The wet / dry cycle: when and how to water cannabis

When and how to water Cannabis: the wet / dry cycle

When should you water Cannabis? Is it better to water little and often so that your weed plants never dry out? Actually no. Marijuana thrives when its roots experience a wet / dry cycle. If you are wondering how to water Cannabis, read on ..

There are no set rules as to how much or how often you should water your plants. You have to gauge for yourself the amount and frequency of nutrients and water the plants need at every stage. Cannabis will be able to absorb increasing amounts of feeds depending on the size of the root system and the quantity of light available for photosynthesis. An underdeveloped or damaged root ball will have reduced capacity to uptake any water, and the plant will only demand as much nutrients as the leaves can use for photosynthesis. High temps cause increased demand for water as the leaves transpire to cool down. All this means that we can’t say “give

 ml at day 15”. Because there is no set timetable for watering gardeners need to develop the skill of knowing when their weed plants are thirsty. An under watered plant will droop and it’s leaves hang limp. Unfortunately an overwatered plant looks very much the same. In the first case wilting is the result of the plant losing turgidity, in the second leaves are actually hanging heavy due to excess water weight. Neither scenario is a good one.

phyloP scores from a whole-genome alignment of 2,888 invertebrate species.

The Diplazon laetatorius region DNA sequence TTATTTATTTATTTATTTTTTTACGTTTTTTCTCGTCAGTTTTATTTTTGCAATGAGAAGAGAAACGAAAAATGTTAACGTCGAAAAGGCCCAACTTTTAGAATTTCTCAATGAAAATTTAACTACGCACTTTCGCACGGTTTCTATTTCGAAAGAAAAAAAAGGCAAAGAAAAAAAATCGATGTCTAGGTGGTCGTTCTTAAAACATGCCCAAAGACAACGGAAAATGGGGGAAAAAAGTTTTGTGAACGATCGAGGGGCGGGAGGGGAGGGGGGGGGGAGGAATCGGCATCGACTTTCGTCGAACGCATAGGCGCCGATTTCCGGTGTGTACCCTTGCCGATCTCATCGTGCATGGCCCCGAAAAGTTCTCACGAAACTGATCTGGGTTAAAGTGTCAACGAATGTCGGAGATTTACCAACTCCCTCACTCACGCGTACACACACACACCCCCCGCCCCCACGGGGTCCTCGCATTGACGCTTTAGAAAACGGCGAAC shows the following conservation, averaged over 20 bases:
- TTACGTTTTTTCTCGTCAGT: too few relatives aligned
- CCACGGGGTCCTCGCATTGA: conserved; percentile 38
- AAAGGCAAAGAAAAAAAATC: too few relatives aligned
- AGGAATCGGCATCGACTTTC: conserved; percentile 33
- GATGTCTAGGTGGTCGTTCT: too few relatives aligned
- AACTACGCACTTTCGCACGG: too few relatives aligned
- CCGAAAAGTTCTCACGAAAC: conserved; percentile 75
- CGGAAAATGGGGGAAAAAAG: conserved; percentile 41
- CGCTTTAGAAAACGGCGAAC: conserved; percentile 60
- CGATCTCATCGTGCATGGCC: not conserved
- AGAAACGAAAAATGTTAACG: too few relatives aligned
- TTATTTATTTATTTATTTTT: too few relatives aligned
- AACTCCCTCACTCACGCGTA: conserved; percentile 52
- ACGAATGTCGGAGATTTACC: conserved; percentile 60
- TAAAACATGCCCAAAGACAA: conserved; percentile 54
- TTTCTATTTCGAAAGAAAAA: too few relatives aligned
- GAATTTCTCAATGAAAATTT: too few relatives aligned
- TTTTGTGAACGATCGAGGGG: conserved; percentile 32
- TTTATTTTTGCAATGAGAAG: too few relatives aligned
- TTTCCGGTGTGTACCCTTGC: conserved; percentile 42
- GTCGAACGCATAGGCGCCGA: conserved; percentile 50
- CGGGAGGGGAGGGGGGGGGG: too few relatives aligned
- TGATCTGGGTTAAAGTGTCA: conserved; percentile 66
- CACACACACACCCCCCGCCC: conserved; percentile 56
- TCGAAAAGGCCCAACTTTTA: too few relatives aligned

Guide to watering cannabis plants

  1. Pot size. Keep your plants in the right size pot in relation to root ball size. This makes it easier to establish a good watering schedule. Roots can only absorb water through direct contact so a young root system in an oversized container results in lots of unused water which quickly stagnates, is low in oxygen and a potential breeding ground for disease. When your plants are growing in the right size pot it’s not only healthier, it enables you to gauge when they have taken up all the available water as the pot becomes noticeably lighter.
  2. Prepare your nutrient and water mix according to the instructions on the feed bottle. Don’t forget to ph this after you have made up the mix.
  3. Thoroughly water the growing medium. Don’t give a little water often, the aim is to thoroughly soak the soil (keep going until water sits at soil level then move on to the next container). The soil will quickly absorb this water into itself as it rehydrated.
  4. Resist the temptation to water again until the soil has become dry. You can check this by gauging the weight of the container and also by inserting your finger into the medium. Waiting until the pot is dry means that when you add water it will pull fresh oxygen with it down to the roots.